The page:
Chapais Mayor Jacques Bérubé is not letting go of his dream to create a massive, 100,000-strong pig farm outside his northern community despite Cree and environmental opposition.
As recently reported in the Nation, Bérubé is now seeking financial aid from a Polish firm to help give life to his stalled hog project. He followed that up recently by sending a four-page letter to Waswanipi Chief John Kitchen begging him to reconsider his opposition towards the project.
The letter read, in part:
Not only is Chapais’s project not dead but it is definitely stronger than ever. It is even getting more and more support from the population in general, politicians, various government and regional authorities, and potential investors. It is getting that support because it has changed a great deal since 2005.
“He said the project has changed, but it hasn’t been changed,” Kitchen told the Nation. “I verified that with the environment people. I never saw any changes. It’s still the same old project.”
The “environment people” Kitchen was referring to is the joint Cree-Quebec board called COMEX that is set up to review the environmental impact of proposed projects as well as to determine if it makes economic sense. They also take into consideration the impact of each project on the tallymen and their traplines.
A call to Brian Craik, one of the two Cree representatives on the board, revealed that, to his knowledge, the project had not changed and that the questions COMEX posed to the mayor in 2005 to clarify details of the project are still unanswered.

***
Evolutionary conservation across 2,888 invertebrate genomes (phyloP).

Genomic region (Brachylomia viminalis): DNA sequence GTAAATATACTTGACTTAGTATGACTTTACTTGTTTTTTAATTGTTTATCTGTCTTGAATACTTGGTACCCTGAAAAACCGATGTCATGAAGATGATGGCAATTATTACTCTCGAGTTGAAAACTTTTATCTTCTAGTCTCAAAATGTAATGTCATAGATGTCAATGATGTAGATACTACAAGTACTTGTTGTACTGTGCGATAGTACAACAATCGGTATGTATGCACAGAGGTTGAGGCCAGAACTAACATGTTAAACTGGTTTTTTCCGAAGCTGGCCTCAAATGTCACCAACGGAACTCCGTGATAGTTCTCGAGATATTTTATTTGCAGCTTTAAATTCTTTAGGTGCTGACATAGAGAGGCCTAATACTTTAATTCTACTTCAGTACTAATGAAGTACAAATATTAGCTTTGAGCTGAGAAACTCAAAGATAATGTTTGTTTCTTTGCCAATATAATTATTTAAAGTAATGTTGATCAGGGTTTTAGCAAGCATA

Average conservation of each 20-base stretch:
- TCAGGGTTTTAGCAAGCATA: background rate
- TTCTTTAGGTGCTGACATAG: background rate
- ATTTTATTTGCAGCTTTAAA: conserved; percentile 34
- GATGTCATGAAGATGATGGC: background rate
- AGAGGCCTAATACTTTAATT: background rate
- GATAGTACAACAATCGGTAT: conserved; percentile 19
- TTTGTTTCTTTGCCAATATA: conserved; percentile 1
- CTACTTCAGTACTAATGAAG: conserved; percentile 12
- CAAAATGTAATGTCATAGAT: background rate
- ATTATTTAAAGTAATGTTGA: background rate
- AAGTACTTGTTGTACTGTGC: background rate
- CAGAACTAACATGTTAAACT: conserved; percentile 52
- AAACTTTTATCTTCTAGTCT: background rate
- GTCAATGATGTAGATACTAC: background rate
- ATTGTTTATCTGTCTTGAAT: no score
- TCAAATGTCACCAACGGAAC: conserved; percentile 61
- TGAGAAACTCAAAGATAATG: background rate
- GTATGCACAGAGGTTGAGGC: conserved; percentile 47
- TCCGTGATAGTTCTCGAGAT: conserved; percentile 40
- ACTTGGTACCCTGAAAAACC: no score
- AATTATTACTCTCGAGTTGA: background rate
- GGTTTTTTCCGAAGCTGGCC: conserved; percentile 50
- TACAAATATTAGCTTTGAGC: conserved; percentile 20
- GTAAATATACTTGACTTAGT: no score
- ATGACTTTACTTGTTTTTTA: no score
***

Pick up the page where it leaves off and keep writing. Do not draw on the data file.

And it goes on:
Kitchen said he is looking out for people like the late Lawrence Dixon and his family. Before he died, Dixon was vehemently opposed to the project for fear of the impact hog waste and other associated elements would have on the land and the water.
“To me this project doesn’t really exist,” said Kitchen. “It’s not working down south and I don’t see it working up north.”
The letter went on to further explain the need for such a project and in it, Bérubé claimed to be “shocked” by Waswanipi’s opposition.
We are amazed by your attitude toward this mission and especially by your propensity to associate this initiative with a lack of respect for the Crees. The town of Chapais quite simply carried out one of its most important duties—especially in the current context—which is to work towards stabilizing and diversifying the economy of our community and of the region.
Kitchen said Waswanipi felt slighted by Bérubé’s approach. “I think he did his homework backwards. Instead of taking the project and doing it, he should have met with the tallymen and with the Cree Nation. He didn’t do that.”
The letter also said: “Chapais’s project to produce and process natural pork is going to redefine Québec’s pork industry, mainly because it is green and quasi-organic, and due to its biosafety and profitability. ”
Bérubé is “just making things up now,” Kitchen said, concerning the new environmental spin.
Kitchen added that he is always willing to speak to Chapais town council to explain why Waswanipi is against this project.
“No matter what I would not accept it,” said Kitchen. “I do have people I have to protect who are trappers and tallymen like the Dixons. If they don’t want this kind of project, I’ll stand and support them. I remember Mr. Lawrence Dixon’s words and I’ll stand behind them.”
Kitchen said a couple of proposals contained in the letter to meet with a facilitator as well as an invite to a hog farm in Europe were a “waste of time and money.”
Bérubé’s letter concluded by saying: However, these are also Category III lands, which are clearly defined in the James Bay and Northern Québec Agreement. As we understand it, it is your land, our land and Québec’s land.
“It’s still Aboriginal land,” Kitchen concluded. “As long as we still practice our traditional lifestyle on that land, we do have a say on it.”